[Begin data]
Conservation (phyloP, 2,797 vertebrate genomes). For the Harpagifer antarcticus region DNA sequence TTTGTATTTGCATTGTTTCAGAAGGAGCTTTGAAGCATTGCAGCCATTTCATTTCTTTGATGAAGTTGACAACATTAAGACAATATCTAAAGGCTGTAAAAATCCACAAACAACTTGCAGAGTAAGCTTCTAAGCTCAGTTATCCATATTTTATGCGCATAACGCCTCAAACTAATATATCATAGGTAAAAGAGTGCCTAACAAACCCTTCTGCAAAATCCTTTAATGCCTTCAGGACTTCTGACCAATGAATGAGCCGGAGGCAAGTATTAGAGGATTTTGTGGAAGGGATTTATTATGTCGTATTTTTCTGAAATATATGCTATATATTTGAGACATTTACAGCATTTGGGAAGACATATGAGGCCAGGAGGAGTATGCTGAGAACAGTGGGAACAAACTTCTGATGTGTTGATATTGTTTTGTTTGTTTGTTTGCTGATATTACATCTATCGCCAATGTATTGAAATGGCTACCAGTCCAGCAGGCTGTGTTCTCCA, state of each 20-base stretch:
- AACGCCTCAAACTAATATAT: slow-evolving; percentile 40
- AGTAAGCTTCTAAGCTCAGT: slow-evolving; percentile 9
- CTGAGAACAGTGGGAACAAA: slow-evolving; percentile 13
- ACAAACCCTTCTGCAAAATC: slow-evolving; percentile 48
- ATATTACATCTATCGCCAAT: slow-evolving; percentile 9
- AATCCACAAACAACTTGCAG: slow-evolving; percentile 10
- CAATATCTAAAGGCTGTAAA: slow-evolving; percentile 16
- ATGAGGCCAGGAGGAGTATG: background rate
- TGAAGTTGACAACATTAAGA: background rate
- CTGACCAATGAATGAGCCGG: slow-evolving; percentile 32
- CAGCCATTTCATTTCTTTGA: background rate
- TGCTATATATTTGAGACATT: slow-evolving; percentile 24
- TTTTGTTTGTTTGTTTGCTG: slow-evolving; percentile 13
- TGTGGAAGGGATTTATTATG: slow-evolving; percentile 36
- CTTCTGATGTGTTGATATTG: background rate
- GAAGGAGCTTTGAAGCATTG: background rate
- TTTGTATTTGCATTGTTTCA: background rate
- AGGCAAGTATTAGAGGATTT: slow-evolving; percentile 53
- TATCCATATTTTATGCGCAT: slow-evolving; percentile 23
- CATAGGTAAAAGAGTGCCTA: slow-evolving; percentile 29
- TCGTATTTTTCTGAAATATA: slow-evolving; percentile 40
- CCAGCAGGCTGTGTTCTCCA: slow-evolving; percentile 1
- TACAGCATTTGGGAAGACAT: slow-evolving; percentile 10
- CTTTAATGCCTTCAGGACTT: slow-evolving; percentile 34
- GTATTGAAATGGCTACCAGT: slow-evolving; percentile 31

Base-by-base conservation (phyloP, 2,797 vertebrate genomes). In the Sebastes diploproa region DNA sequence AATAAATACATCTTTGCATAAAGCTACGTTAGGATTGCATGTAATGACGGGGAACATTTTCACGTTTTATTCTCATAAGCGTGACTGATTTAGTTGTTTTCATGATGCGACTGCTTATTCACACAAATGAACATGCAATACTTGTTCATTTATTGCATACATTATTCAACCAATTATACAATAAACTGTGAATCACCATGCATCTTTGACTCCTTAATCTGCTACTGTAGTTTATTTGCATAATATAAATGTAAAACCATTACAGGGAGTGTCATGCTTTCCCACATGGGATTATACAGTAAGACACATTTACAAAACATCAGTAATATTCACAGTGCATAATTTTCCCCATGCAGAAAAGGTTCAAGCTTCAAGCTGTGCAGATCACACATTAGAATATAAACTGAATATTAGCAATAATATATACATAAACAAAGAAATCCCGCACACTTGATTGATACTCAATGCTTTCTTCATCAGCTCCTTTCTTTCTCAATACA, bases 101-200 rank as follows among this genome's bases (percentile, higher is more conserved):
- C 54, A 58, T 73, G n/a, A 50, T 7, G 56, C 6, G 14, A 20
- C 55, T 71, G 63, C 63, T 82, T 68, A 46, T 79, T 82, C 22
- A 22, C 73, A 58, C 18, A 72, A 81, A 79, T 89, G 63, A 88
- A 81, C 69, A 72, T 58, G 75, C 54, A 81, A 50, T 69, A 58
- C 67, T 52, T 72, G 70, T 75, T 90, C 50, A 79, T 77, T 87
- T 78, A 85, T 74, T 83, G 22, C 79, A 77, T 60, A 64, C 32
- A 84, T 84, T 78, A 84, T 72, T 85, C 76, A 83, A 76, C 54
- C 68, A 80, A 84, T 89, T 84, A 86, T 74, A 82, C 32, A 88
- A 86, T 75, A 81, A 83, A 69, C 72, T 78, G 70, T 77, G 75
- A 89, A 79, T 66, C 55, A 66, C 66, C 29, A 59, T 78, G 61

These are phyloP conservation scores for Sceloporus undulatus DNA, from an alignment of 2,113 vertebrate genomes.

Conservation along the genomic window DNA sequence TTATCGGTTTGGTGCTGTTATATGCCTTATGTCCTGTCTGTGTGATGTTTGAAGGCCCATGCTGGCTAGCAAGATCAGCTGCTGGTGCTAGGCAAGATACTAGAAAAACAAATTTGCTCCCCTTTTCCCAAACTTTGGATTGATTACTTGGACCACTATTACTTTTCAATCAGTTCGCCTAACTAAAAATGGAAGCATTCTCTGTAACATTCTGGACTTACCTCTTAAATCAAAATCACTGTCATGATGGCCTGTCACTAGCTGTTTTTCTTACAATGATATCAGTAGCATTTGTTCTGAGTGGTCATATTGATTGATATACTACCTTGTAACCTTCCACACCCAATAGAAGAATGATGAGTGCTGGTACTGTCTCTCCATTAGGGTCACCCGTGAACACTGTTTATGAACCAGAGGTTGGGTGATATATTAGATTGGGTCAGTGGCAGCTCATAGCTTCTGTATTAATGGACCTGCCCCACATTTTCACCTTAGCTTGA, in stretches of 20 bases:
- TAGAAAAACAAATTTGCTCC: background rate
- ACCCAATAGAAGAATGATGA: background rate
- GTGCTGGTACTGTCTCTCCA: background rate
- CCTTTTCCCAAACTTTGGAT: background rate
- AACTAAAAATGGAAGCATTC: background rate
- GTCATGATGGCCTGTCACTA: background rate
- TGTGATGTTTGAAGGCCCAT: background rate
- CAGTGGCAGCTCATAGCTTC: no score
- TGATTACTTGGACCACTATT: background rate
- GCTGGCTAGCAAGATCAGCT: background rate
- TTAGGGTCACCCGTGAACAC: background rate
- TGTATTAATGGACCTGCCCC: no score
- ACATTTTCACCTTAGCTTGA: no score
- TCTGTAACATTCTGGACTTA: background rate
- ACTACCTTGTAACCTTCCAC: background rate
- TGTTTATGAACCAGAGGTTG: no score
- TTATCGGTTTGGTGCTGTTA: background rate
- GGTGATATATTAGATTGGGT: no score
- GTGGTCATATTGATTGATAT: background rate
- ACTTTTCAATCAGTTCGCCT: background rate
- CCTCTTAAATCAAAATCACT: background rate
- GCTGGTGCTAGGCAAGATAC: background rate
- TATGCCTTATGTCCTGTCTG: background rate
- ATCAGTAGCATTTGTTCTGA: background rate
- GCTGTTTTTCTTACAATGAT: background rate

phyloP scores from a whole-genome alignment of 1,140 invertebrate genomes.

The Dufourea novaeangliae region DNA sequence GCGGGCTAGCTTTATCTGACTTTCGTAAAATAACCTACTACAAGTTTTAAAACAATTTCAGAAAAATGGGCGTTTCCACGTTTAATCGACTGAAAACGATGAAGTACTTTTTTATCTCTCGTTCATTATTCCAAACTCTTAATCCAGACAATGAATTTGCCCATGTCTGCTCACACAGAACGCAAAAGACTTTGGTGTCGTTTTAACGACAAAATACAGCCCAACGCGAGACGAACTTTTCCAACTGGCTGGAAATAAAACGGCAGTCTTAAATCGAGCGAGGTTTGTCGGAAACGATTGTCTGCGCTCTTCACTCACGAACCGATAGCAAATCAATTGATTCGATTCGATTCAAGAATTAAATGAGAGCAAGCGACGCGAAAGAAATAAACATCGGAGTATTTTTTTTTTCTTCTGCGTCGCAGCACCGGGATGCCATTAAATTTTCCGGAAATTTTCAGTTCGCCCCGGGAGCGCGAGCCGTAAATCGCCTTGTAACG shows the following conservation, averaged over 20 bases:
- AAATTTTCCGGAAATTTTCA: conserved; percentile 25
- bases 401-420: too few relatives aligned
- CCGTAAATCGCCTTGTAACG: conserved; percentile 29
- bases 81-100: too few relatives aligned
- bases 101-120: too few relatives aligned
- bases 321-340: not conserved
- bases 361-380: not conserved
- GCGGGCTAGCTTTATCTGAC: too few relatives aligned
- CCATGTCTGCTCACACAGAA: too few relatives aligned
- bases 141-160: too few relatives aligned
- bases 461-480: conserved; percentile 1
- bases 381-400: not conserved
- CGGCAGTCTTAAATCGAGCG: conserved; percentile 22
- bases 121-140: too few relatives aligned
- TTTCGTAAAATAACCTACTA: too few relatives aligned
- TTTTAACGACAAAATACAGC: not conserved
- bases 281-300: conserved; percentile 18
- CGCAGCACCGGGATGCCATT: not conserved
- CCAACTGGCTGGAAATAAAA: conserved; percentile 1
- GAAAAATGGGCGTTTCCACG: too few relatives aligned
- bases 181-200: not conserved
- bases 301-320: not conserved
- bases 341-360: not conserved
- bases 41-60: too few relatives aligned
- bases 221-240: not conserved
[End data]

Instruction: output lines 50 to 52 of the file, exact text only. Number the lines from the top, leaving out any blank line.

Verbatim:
- TTAGGGTCACCCGTGAACAC: background rate
- TGTATTAATGGACCTGCCCC: no score
- ACATTTTCACCTTAGCTTGA: no score